‘calls' . . . to the Plaintiff's
cellphone.” See FAC, p. 6. Plaintiff contends
that Defendant Five9 “manage[d]” the
“toll-free number inbound calls” and
“profit[ed] from the toll charges and software
licensing fees associated with the use of [its] inbound call
system, as a precursor to generating sales for the [unnamed
defendants, as] recipients of the toll-free calls processed
by” Defendant Five9. See FAC, p. 7.
moves to dismiss the FAC, arguing Plaintiff fails to
sufficiently plead vicarious liability or a predicate TCPA
violation, and that Defendant is immune from liability as a
common carrier. Plaintiff moves for leave to amend to add a
defendant, Futero, Inc., which Plaintiff believes is liable
for violating the TCPA.
12(b)(6) motion to dismiss tests the sufficiency of the
complaint. Navarro v. Block, 250 F.3d 729, 732 (9th
Cir. 2001). A pleading must contain “a short and plain
statement of the claim showing that the pleader is entitled
to relief . . . .” Fed.R.Civ.P. 8(a)(2). However,
plaintiffs must also plead “enough facts to state a
claim to relief that is plausible on its face.”
Fed.R.Civ.P. 12(b)(6); Bell Atl. Corp. v. Twombly,
550 U.S. 544, 570 (2007). That is, the pleadings must contain
factual allegations “plausibly suggesting (not merely
consistent with)” a right to relief. Twombly,
550 U.S. at 545. The plausibility standard thus demands more
than a formulaic recitation of the elements of a cause of
action, or naked assertions devoid of further factual
enhancement. Ashcroft v. Iqbal, 556 U.S. 662, 678
(2009). Instead, the complaint “must contain
allegations of underlying facts sufficient to give fair
notice and to enable the opposing party to defend itself
effectively.” Starr v. Baca, 652 F.3d 1202,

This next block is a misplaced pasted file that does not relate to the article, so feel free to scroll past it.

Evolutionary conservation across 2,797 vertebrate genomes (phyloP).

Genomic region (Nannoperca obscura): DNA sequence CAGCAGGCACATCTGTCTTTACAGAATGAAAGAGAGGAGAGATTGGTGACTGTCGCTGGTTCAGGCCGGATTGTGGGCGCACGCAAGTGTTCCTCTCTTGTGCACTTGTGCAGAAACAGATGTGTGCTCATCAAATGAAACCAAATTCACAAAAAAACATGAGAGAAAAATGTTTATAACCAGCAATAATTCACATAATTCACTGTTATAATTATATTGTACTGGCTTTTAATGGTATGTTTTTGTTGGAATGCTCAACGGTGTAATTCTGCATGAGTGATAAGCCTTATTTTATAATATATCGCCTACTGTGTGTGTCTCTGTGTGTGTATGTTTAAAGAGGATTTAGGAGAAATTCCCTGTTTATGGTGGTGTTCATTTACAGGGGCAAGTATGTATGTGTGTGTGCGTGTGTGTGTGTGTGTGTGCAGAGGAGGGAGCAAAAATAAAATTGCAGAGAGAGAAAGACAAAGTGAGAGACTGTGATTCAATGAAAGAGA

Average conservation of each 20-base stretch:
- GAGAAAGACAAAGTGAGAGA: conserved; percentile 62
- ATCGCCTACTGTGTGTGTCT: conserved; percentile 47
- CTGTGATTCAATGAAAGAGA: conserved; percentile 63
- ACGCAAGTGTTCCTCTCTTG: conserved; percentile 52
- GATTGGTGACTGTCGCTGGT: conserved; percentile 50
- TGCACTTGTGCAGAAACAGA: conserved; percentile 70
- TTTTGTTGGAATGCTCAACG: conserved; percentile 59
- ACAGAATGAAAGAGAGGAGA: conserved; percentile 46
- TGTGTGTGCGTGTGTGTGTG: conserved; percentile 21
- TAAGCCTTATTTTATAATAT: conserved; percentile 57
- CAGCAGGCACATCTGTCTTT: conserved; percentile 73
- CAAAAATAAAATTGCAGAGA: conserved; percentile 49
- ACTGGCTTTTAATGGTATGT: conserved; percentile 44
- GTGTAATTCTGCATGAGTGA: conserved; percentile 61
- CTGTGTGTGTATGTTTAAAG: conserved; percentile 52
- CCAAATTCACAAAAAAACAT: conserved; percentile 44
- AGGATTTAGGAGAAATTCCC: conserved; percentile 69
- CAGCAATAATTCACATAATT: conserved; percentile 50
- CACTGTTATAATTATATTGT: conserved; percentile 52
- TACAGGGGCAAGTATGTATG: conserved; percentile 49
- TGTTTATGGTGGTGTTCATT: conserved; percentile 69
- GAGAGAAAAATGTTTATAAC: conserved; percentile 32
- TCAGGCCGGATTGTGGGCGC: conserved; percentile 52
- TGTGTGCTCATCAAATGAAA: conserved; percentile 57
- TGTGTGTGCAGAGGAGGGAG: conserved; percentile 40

1216 (9th Cir. 2011).
reviewing a motion to dismiss under Rule 12(b)(6), courts
must assume the truth of all factual allegations and must
construe them in the light most favorable to the nonmoving
party. Cahill v. Liberty Mut. Ins. Co., 80 F.3d 336,
337-38 (9th Cir. 1996). The court need not take legal
conclusions as true merely because they are cast in the form
of factual allegations. Roberts v. Corrothers, 812
F.2d 1173, 1177 (9th Cir. 1987). Similarly, “conclusory
allegations of law and unwarranted inferences are not
sufficient to defeat a motion to dismiss.” Pareto
v. FDIC, 139 F.3d 696, 699 (9th Cir. 1998). However, a
pro se plaintiff's complaint, “however
inartfully pleaded, must be held to less stringent standards
than formal pleadings drafted by lawyers.” See
Erickson v. Pardus, 551 U.S. 89, 94, 127 S.Ct. 2197,
2200, 167 L.Ed.2d 1081 (2007). Courts must construe such
pleadings liberally. Id.
determining the propriety of a Rule 12(b)(6) dismissal,
courts generally may not look beyond the complaint for
additional facts. United States v. Ritchie, 342 F.3d
903, 908 (9th Cir. 2003). “A court may, however,
consider certain materials-documents attached to the
complaint, documents incorporated by reference in the
complaint, or matters of judicial notice-without converting
the motion to dismiss into a motion for summary
judgment.” Id.; see also Lee v. City of
Los Angeles, 250 F.3d 668, 688 (9th Cir. 2001).
dismissal is appropriate, a court should grant leave to amend
unless the plaintiff could not possibly cure the defects in
the pleading. See Knappenberger v. City of Phoenix,
566 F.3d 936, 942 (9th Cir. 2009).